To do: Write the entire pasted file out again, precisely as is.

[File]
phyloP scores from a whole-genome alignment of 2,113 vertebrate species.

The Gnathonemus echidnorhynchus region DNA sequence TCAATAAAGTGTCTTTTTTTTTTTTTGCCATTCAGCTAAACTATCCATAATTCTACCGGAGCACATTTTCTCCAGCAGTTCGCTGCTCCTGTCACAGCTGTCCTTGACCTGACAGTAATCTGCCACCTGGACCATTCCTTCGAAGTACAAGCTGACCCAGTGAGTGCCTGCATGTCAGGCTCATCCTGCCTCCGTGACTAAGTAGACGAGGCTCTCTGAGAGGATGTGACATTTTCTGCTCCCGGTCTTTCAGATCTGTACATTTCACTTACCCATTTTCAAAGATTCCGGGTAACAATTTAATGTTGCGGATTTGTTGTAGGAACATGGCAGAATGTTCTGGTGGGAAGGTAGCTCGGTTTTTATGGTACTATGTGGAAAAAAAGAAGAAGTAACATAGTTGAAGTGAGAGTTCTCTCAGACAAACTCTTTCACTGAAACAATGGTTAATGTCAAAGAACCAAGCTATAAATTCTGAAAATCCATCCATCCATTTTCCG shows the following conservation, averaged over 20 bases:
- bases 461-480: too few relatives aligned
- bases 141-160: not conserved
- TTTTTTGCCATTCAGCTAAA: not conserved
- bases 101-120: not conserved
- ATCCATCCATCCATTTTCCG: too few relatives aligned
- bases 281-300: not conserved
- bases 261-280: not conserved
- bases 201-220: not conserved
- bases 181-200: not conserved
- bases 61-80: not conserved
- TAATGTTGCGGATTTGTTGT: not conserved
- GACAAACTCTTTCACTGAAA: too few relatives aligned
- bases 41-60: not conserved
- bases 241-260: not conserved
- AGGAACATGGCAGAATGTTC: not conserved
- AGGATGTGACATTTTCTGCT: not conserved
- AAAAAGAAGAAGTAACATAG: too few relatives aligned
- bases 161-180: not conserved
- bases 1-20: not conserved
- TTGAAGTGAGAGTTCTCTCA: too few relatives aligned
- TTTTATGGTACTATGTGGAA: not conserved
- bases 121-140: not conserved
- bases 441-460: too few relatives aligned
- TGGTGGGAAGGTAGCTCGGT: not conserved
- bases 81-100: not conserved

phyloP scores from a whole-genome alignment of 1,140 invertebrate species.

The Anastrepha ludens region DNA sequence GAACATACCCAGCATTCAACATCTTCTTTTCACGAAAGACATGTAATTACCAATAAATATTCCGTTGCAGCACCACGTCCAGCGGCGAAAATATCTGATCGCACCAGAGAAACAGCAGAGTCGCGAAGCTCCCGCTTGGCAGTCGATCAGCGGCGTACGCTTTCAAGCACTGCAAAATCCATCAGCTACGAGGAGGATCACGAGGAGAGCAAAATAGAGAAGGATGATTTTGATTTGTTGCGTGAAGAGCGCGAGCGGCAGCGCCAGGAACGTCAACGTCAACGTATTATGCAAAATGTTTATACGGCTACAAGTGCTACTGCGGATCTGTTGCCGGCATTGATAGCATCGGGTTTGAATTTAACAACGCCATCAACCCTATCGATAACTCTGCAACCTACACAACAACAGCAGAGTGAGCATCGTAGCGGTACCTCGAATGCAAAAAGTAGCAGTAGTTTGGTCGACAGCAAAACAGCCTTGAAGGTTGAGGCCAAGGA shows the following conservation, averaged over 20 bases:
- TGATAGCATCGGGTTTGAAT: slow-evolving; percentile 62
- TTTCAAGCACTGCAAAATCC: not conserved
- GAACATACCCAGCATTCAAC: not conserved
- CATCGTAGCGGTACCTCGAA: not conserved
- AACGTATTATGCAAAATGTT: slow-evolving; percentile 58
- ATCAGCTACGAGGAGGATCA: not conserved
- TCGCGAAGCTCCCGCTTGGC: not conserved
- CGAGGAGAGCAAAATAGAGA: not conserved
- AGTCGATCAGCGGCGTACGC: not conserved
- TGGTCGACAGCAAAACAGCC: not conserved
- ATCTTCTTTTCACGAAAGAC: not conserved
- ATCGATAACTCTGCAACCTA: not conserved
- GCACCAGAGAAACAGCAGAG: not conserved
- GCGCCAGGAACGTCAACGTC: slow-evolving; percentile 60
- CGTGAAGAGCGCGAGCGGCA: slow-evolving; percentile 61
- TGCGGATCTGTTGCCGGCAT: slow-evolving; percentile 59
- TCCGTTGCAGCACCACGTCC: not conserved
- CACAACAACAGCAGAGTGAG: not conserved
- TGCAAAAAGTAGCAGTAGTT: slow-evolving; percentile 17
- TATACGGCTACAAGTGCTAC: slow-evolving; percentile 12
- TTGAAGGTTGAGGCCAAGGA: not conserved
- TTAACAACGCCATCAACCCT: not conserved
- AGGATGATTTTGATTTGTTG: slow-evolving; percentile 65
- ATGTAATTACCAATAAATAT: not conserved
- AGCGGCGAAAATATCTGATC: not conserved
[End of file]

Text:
phyloP scores from a whole-genome alignment of 2,113 vertebrate species.

The Gnathonemus echidnorhynchus region DNA sequence TCAATAAAGTGTCTTTTTTTTTTTTTGCCATTCAGCTAAACTATCCATAATTCTACCGGAGCACATTTTCTCCAGCAGTTCGCTGCTCCTGTCACAGCTGTCCTTGACCTGACAGTAATCTGCCACCTGGACCATTCCTTCGAAGTACAAGCTGACCCAGTGAGTGCCTGCATGTCAGGCTCATCCTGCCTCCGTGACTAAGTAGACGAGGCTCTCTGAGAGGATGTGACATTTTCTGCTCCCGGTCTTTCAGATCTGTACATTTCACTTACCCATTTTCAAAGATTCCGGGTAACAATTTAATGTTGCGGATTTGTTGTAGGAACATGGCAGAATGTTCTGGTGGGAAGGTAGCTCGGTTTTTATGGTACTATGTGGAAAAAAAGAAGAAGTAACATAGTTGAAGTGAGAGTTCTCTCAGACAAACTCTTTCACTGAAACAATGGTTAATGTCAAAGAACCAAGCTATAAATTCTGAAAATCCATCCATCCATTTTCCG shows the following conservation, averaged over 20 bases:
- bases 461-480: too few relatives aligned
- bases 141-160: not conserved
- TTTTTTGCCATTCAGCTAAA: not conserved
- bases 101-120: not conserved
- ATCCATCCATCCATTTTCCG: too few relatives aligned
- bases 281-300: not conserved
- bases 261-280: not conserved
- bases 201-220: not conserved
- bases 181-200: not conserved
- bases 61-80: not conserved
- TAATGTTGCGGATTTGTTGT: not conserved
- GACAAACTCTTTCACTGAAA: too few relatives aligned
- bases 41-60: not conserved
- bases 241-260: not conserved
- AGGAACATGGCAGAATGTTC: not conserved
- AGGATGTGACATTTTCTGCT: not conserved
- AAAAAGAAGAAGTAACATAG: too few relatives aligned
- bases 161-180: not conserved
- bases 1-20: not conserved
- TTGAAGTGAGAGTTCTCTCA: too few relatives aligned
- TTTTATGGTACTATGTGGAA: not conserved
- bases 121-140: not conserved
- bases 441-460: too few relatives aligned
- TGGTGGGAAGGTAGCTCGGT: not conserved
- bases 81-100: not conserved

phyloP scores from a whole-genome alignment of 1,140 invertebrate species.

The Anastrepha ludens region DNA sequence GAACATACCCAGCATTCAACATCTTCTTTTCACGAAAGACATGTAATTACCAATAAATATTCCGTTGCAGCACCACGTCCAGCGGCGAAAATATCTGATCGCACCAGAGAAACAGCAGAGTCGCGAAGCTCCCGCTTGGCAGTCGATCAGCGGCGTACGCTTTCAAGCACTGCAAAATCCATCAGCTACGAGGAGGATCACGAGGAGAGCAAAATAGAGAAGGATGATTTTGATTTGTTGCGTGAAGAGCGCGAGCGGCAGCGCCAGGAACGTCAACGTCAACGTATTATGCAAAATGTTTATACGGCTACAAGTGCTACTGCGGATCTGTTGCCGGCATTGATAGCATCGGGTTTGAATTTAACAACGCCATCAACCCTATCGATAACTCTGCAACCTACACAACAACAGCAGAGTGAGCATCGTAGCGGTACCTCGAATGCAAAAAGTAGCAGTAGTTTGGTCGACAGCAAAACAGCCTTGAAGGTTGAGGCCAAGGA shows the following conservation, averaged over 20 bases:
- TGATAGCATCGGGTTTGAAT: slow-evolving; percentile 62
- TTTCAAGCACTGCAAAATCC: not conserved
- GAACATACCCAGCATTCAAC: not conserved
- CATCGTAGCGGTACCTCGAA: not conserved
- AACGTATTATGCAAAATGTT: slow-evolving; percentile 58
- ATCAGCTACGAGGAGGATCA: not conserved
- TCGCGAAGCTCCCGCTTGGC: not conserved
- CGAGGAGAGCAAAATAGAGA: not conserved
- AGTCGATCAGCGGCGTACGC: not conserved
- TGGTCGACAGCAAAACAGCC: not conserved
- ATCTTCTTTTCACGAAAGAC: not conserved
- ATCGATAACTCTGCAACCTA: not conserved
- GCACCAGAGAAACAGCAGAG: not conserved
- GCGCCAGGAACGTCAACGTC: slow-evolving; percentile 60
- CGTGAAGAGCGCGAGCGGCA: slow-evolving; percentile 61
- TGCGGATCTGTTGCCGGCAT: slow-evolving; percentile 59
- TCCGTTGCAGCACCACGTCC: not conserved
- CACAACAACAGCAGAGTGAG: not conserved
- TGCAAAAAGTAGCAGTAGTT: slow-evolving; percentile 17
- TATACGGCTACAAGTGCTAC: slow-evolving; percentile 12
- TTGAAGGTTGAGGCCAAGGA: not conserved
- TTAACAACGCCATCAACCCT: not conserved
- AGGATGATTTTGATTTGTTG: slow-evolving; percentile 65
- ATGTAATTACCAATAAATAT: not conserved
- AGCGGCGAAAATATCTGATC: not conserved